“There’s no consent involved,” Wiles said, adding that he wished Penn had notified the community so that residents would have been able to take protective measures in advance.
Like Wiles, Emma Tramble, who has lived in Philadelphia her entire life, said she was entirely unaware that students were being invited back to campus and wishes that Penn administration had consulted the West Philadelphia community beforehand.
“I wish I had gotten an alert,” she said. “Someone else had told me off-hand and I was like, ‘What?’”
Tramble said that she was frightened when the pandemic first started, as she saw many students not wearing masks and standing in large clusters while walking on campus in March 2020. She added that she and many other local residents were relieved when Penn decided to shut down campus in mid-March.
Despite the increased risk posed to the community, Tramble said that having students back on campus may help prevent the closure of many local restaurants.
While Hammell also acknowledged that local restaurants may benefit from having more Penn students on campus, they said that for most of the West Philadelphia population, having students back on campus may lead to more cases of COVID-19.
But lately, Mohammad Hosain, the owner of Nafi Food Express on Market Street, said that even after his restaurant was closed for five months between March and July of 2020, business has remained slow with just a few Penn students visiting his restaurant each week.
Colleen Moravec, a West Philadelphia resident with severe asthma, has spent most of their time at home since March. Moravec stressed that students need to be mindful of their behavior while on campus, because they are still interacting with the community even if students may be able to quickly recover from COVID-19.
“Many of us are high-risk people who could be affected by their decisions,” they said.
Moravec expressed dissatisfaction over how the United States government has handled the pandemic, and said that educational institutions like Penn have acted much in the same way, leaving most choices regarding community health down to personal responsibility.
“When [Penn makes] a decision to bring thousands of students, they need to put guidelines in place and hold students accountable,” Moravec said. “I think it puts students who are being careful in a really tough position too, because they have to share space with students who aren’t being careful. And that’s not their choice.”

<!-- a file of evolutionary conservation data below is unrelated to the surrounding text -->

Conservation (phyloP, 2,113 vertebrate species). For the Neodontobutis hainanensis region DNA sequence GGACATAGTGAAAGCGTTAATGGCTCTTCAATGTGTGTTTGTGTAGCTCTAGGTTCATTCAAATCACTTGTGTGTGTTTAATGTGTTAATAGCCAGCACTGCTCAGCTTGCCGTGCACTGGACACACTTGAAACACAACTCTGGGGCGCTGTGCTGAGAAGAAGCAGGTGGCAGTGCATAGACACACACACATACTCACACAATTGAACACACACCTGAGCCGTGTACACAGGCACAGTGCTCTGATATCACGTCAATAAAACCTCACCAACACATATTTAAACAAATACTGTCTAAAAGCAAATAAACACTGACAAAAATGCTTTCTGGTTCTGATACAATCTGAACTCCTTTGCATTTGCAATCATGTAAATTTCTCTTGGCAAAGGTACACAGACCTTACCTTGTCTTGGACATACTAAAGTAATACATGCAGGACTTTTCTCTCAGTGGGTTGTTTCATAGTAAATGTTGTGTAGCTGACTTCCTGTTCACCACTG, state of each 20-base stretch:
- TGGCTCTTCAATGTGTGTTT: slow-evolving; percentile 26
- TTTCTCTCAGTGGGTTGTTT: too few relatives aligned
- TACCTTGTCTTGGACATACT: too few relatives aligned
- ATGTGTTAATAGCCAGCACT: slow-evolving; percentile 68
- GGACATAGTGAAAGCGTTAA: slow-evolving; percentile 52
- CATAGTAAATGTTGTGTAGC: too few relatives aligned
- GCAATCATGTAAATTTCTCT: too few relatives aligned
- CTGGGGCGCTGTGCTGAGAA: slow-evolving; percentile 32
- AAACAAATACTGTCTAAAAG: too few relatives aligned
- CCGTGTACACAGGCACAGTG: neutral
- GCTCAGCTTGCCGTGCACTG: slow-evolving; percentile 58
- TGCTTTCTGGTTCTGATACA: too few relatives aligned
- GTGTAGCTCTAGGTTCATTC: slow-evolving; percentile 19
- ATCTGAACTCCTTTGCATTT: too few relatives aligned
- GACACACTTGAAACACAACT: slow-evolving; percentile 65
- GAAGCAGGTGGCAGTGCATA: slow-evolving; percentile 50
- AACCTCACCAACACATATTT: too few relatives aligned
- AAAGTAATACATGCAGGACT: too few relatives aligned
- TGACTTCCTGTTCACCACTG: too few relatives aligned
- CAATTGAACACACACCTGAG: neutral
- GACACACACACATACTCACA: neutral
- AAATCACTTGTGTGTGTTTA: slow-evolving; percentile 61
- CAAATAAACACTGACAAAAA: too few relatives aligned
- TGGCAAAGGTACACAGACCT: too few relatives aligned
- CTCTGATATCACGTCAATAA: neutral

Penn has created a Campus Compact, as well as Quiet Period guidelines for students to follow during the first few weeks of the spring term. There has been concerns that students are not taking these guidelines seriously, with first-year students reportedly partying in college houses and breaking Penn's COVID-19 guidelines just days after moving to campus.
Moravec also expressed that they wanted to know the University's plan to vaccinate students, which would make them feel safer knowing that potential cases would not be spread as easily if the school had an adequate plan. Chief Wellness Officer Benoit Dubé told the DP on Jan. 12 that the University does not yet have a plan for distributing the vaccine to students and faculty.
To limit the spread of the virus, Tramble suggested Penn should create a community hotline where residents can alert Penn when they spot students gathering in large groups off campus without masks.
1997 Weitzman graduate Sylvia Palms and 1979 Weitzman graduate Ignacio Bunster, who live about two blocks west of 40th Street close to off-campus student housing, said they have noticed that students living off-campus are generally less careful about following coronavirus safety guidelines.
“I walk around a lot and for the most part they are very cautious about wearing masks but for the students who live behind us, they tend to gather and have parties a lot,” Bunster said. “They are very lax.”
Having two children herself, Palms does not expect Penn students to follow the University's COVID-19 guidelines, especially with restaurants in Philadelphia now allowing indoor dining. If an outbreak occurs on campus, she said she would blame Philadelphia’s local government more than Penn.
“The fact that the city is allowing in-door gathering to happen more so as the virus is increasing as schools are opening back up, it all seems like the perfect storm,” Palms said.